He ultimately attended Canisius College, majored in physics and went into the Army as an officer after having attended the Platoon Leaders Course (PLC) during one of his college summers. "Civic Stadium aka War Memorial Stadium was also in the neighborhood, I still remember hearing the bands play and the crowds cheer from our house. Paul recalls “I used to attend midget auto races there, and one of my classmates lived across the street from the stadium where they parked cars in their driveway and on the lawn to bring in extra money. I was also known to have scaled a fence occasionally to get into the stadium without paying.” To help pay his way through Bishop Fallon high school, he worked the largest Courier-Express paper route in the city which was three routes combined.  Paul recalls, "I also sold Sunday papers in front of Lourdes, including those Sundays in the midst of winter, some of it pretty miserable" 
It was the church’s small size which would ultimately contribute to its demise, with the city shrinking in population and the surrounding neighborhood vanishing Lourdes was one of the first ten parishes boarded up when the diocese performed mass closures in 1993, it’s congregation merged into other nearby parishes. The statuary was sold off, one of the pieces rescued by two local catholic priests according to Joe Hayden. The bowling alley lies silent, the basketball court no longer exists, and the magnificent building remains as a vacant shell at the corner of Main Street and “Old Best.” With a number of different owners, there are no present plans for re-use. The resurgence of the area and the fact this is not a gargantuan structure perhaps holds promise for its rebirth.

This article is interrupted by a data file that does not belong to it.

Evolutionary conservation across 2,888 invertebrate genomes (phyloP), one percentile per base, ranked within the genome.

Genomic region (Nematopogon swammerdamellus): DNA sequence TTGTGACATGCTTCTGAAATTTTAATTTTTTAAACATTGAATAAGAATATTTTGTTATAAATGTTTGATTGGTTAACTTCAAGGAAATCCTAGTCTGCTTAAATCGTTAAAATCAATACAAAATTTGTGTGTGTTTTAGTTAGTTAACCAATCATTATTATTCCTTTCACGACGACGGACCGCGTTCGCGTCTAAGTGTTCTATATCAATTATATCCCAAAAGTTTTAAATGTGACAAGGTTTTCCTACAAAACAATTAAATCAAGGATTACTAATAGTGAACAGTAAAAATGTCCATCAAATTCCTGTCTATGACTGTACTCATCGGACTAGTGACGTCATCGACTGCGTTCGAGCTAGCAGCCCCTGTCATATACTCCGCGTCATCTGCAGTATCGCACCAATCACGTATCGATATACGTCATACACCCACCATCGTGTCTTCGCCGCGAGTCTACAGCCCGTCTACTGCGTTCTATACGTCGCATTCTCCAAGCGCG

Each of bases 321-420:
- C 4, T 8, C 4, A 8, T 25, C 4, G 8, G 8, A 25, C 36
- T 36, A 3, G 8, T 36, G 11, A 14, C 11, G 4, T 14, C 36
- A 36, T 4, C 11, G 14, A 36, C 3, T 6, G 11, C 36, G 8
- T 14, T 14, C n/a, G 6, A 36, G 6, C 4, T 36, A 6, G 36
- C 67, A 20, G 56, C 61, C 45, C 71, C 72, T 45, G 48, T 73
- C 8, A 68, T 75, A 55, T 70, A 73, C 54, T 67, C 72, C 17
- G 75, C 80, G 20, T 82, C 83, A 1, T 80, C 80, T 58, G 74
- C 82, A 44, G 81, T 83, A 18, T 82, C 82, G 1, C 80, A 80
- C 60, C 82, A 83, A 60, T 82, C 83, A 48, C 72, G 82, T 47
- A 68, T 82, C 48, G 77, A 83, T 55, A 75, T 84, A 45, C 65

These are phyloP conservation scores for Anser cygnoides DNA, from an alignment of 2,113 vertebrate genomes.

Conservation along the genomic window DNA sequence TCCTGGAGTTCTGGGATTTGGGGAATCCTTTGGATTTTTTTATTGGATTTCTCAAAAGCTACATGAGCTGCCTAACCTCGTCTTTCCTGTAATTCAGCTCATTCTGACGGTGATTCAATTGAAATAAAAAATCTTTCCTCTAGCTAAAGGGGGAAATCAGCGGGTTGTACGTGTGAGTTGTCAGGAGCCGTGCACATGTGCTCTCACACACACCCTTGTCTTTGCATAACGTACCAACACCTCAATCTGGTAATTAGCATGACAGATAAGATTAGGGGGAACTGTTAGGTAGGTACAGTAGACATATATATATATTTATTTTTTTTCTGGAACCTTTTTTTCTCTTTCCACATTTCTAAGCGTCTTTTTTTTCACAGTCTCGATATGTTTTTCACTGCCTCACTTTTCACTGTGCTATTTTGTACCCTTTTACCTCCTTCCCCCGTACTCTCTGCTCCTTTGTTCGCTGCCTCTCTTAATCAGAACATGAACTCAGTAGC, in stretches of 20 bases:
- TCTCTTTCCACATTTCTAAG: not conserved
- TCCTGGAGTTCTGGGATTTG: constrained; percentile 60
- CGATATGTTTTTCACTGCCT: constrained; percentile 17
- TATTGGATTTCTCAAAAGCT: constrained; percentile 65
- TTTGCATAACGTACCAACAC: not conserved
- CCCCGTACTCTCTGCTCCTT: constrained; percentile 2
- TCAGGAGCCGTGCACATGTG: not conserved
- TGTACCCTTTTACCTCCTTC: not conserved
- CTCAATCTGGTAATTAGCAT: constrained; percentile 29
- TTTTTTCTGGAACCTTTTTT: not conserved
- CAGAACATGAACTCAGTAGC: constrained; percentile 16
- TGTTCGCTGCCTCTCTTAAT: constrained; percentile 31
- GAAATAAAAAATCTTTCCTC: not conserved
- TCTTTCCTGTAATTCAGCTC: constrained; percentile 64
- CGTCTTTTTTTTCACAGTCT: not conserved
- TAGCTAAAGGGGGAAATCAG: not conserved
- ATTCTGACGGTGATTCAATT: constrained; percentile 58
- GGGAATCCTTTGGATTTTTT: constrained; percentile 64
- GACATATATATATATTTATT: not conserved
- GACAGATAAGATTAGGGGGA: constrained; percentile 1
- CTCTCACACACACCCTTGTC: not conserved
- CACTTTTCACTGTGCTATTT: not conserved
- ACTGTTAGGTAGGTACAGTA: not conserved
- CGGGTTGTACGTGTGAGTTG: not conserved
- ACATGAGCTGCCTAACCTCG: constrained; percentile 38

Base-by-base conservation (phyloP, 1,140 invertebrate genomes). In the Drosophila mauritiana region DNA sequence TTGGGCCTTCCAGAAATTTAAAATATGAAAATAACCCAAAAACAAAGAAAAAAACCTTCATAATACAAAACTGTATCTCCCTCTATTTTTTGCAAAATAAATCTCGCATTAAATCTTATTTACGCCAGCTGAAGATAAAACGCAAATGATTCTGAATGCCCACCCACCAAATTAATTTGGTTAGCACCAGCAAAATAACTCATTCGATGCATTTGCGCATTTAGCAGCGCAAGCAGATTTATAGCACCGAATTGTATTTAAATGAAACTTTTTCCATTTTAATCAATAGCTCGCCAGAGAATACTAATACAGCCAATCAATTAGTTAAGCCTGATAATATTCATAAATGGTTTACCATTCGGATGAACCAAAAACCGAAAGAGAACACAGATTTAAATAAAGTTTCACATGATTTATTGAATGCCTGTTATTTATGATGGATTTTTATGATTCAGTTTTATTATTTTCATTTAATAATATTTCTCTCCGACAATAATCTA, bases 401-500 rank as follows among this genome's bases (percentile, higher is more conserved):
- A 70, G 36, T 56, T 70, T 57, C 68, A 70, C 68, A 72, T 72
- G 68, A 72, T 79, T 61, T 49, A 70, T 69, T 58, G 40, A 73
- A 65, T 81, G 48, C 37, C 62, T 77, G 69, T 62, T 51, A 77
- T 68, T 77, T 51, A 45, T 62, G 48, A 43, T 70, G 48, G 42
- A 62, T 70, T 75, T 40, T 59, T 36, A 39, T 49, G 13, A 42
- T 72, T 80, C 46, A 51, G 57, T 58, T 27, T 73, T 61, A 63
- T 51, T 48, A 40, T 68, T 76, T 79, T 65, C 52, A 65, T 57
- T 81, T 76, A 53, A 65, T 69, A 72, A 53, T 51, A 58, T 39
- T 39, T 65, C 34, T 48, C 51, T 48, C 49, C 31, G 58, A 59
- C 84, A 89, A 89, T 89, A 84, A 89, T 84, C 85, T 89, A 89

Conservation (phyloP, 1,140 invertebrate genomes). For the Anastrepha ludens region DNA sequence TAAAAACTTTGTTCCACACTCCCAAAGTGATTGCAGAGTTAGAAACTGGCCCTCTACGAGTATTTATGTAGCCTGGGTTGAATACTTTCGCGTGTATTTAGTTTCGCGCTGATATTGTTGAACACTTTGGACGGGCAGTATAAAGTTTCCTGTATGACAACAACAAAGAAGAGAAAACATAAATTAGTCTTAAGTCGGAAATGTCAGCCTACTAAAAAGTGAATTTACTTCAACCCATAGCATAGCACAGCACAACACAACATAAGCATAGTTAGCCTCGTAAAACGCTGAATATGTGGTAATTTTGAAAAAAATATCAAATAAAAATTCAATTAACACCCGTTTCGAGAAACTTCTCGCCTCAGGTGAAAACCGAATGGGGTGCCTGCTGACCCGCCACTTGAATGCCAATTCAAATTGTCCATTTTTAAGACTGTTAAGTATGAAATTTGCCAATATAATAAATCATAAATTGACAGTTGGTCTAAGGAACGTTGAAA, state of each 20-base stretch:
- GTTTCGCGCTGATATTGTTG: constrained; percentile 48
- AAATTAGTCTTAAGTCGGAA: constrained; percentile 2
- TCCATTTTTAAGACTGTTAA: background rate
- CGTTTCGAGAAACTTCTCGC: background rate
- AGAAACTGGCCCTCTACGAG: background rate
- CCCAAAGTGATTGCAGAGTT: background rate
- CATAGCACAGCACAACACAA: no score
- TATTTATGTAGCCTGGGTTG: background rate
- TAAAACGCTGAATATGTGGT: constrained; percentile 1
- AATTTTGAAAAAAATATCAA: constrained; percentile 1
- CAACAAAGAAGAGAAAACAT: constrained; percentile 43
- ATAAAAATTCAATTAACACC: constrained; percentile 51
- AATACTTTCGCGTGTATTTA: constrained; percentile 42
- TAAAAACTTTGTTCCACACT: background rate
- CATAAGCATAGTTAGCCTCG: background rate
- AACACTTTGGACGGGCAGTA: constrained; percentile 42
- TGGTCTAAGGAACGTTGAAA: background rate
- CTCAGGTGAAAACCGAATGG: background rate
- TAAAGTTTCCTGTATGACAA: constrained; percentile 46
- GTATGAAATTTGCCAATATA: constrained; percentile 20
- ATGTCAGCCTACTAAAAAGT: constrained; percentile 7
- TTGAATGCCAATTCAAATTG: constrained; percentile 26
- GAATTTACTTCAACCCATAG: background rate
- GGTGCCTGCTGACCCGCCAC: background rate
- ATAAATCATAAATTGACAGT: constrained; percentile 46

Our Lady of Lourdes Statues now are in the "Garden of Our Lady" in a Catholic Cemetery near Buffalo

*Update* On July 3, 2014 Carl Paladino, the current owner of the church, school and rectory, had the rectory demolished.  The school is next for the wrecking ball.  Paladino purchased the properties after a failed auction on September 13, 2008. 

(Click the thumbnails to view full size)

Only one bid of $24,000 was submitted for the property which was not accepted by the current owner.  A previous owner hired a salvage company which gutted the building of most of the contents.  It's future remains unknown. 

Many thanks to

David Torke's fixBuffalo blog:


Interior photos courtesy of David Torke's fixBuffalo blog


1 James Napora, “Houses of Worship: A Guide to the Religious Architecture of Buffalo, New York”

2 Rev. Thomas Donohue, D.D., “History of the Diocese of Buffalo” (Buffalo, New York: The Buffalo Catholic Publication Co., Inc., 1929), pp. 213-214.

3 Thomas J. Murphy “Growing Up and Growing Old in Buffalo, NY” (iUniverse, Dec. 2004)

4 Buffalo Morning Express, Sunday November 19, 1898

Joe Heyden website, “Faith Elevators”

Paul W. Apfel, Our Lady of Lourdes student 1944-1952

The Apfel family, residents of the neighborhood and Our Lady of Lourdes Parishioners 1939-1957.

ca. 1902 Map of Buffalo link:

More early history


1850-52 baptisms and marriages


















































Contents © 2008 George Thomas Apfel

Updated March 15, 2015